In order to win, Dare to Lose!

dare to loseOpen any sport psychology book, listen to any interview about athletic success, watch a sport conference after any match, or remind your personal athletic experience, if you had some, and I am pretty sure that one topic to come up, will be confidence. Now and then we get to hear that to be successful in sport, one needs to be confident. And here is where all the misconceptions start…

Is it confidence in one’s abilities that matter (e.g. I am confident in my free throw ability)? Or is it confidence in preparation (I am confident that I did everything I could to prepare for this competition)? Would it be enough to just have confidence in one’s efforts (I am confident that I will fight until the end in this competition)? Or maybe still it is important to be confident about winning (I am confident that I will win)?

Not looking into the book definition of confidence, because I really doubt athletes and coaches know it by heart, I would argue that confidence in terms of winning, being better than opponent, and outperforming others, is one largely spread understanding of what ‘being confident’ means. Loving parents may reassure their childishly naive kids of such confidence, by simply agreeing with them:  ‘sure you will win, darling’. Coaches try to evoke such confidence in self-doubting teenagers by saying something like ‘do not think about losing! You are going to this competition to win’, or ‘losing is not an option for our team! We will win!’

The problem I see in both scenarios is that while setting goals to win, the prospect of losing is either not acknowledged at all, or it is rejected. Why is that a problem? First of all, not considering even the theoretical option of losing will hit unexpectedly and hard when it happens in reality, and every athlete sooner or later will inevitably lose in a competition. I mean, if even current world No. 1 tennis racket Nadal has a winning rate of “only” 🙂 70%, meaning that he is losing about 30 games out of 100, what more is here to say?! Therefore, as I already mentioned, being 100% sure of winning is rather a naïve and childish perspective. As soon as our views of life become more realistic, the thoughts of ‘I could actually lose’ start coming into our minds. Here is where many start trying to silence this inner voice of self-doubt, ignore it, or override it with ‘I will win’ kind of positive statements. Ironically, the thoughts about possible losing do not vanish anywhere, what actually happens is that from mere acknowledgement of failure possibility we cultivate the fear of failure. On the other hand, by emphasizing the goal of winning and cultivating our confidence in such an outcome, we strengthen our need to achieve. As a result, we have athletes, who NEED to achieve and FEAR losing, which naturally is a very risky mentality.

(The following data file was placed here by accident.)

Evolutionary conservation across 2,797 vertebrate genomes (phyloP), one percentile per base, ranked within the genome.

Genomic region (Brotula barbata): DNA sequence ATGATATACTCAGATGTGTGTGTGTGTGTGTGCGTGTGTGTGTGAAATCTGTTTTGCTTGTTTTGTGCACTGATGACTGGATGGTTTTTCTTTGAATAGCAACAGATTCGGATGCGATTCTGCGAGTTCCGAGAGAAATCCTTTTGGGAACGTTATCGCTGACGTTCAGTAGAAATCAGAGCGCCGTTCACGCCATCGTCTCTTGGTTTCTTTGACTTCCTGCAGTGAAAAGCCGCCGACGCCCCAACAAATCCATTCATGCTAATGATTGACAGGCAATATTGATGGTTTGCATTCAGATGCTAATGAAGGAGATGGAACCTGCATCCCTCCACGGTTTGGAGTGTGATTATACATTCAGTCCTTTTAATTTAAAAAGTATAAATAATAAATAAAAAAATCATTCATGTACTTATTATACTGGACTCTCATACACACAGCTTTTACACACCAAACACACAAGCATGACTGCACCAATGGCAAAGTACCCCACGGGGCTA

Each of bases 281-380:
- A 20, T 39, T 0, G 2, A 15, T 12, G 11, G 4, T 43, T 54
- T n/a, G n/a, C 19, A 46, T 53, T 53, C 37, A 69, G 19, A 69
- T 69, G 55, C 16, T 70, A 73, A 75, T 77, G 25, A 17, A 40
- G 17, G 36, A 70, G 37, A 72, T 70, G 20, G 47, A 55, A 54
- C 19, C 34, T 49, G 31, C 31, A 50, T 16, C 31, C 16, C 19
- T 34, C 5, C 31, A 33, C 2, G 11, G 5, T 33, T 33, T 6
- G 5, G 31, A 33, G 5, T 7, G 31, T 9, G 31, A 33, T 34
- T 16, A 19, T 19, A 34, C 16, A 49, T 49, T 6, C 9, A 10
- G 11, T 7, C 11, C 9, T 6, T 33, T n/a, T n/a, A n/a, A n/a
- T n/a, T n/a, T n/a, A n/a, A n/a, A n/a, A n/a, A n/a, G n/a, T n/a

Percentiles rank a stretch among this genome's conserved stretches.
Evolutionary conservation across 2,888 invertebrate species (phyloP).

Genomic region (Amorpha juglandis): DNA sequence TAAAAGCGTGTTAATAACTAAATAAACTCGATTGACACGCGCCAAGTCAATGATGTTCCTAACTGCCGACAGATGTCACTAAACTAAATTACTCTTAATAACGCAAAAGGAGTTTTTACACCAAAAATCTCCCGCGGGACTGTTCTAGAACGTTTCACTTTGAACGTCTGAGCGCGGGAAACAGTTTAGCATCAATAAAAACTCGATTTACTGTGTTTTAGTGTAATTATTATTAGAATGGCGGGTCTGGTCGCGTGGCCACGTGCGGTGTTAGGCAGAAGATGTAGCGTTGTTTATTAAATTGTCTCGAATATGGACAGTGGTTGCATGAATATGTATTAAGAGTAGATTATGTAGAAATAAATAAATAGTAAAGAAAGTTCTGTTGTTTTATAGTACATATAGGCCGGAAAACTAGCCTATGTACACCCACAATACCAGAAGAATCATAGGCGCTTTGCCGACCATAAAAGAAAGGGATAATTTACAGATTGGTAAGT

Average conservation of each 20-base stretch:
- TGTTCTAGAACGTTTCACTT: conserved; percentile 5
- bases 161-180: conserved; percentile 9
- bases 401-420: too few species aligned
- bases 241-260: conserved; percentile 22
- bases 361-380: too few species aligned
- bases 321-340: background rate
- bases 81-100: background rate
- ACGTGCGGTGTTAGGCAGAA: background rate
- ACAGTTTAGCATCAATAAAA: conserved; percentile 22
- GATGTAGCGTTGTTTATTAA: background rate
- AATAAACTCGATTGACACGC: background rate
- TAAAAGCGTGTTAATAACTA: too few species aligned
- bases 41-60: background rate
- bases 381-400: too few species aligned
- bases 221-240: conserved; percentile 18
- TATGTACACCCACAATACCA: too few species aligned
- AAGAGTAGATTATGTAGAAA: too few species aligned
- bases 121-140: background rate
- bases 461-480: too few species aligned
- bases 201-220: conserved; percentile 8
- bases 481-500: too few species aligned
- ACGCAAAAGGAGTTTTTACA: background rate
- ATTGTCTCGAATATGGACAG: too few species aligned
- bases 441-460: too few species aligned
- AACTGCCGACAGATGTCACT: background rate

Billie Jean King, 39 times winner of women’s tennis grand slam finals, once said: ‘A champion is afraid of losing. Everyone else is afraid of winning’. As such, need to achieve and fear of loosing may be motivating for some athletes and to some extent, but it can also very well inhibit or cramp performance for some others.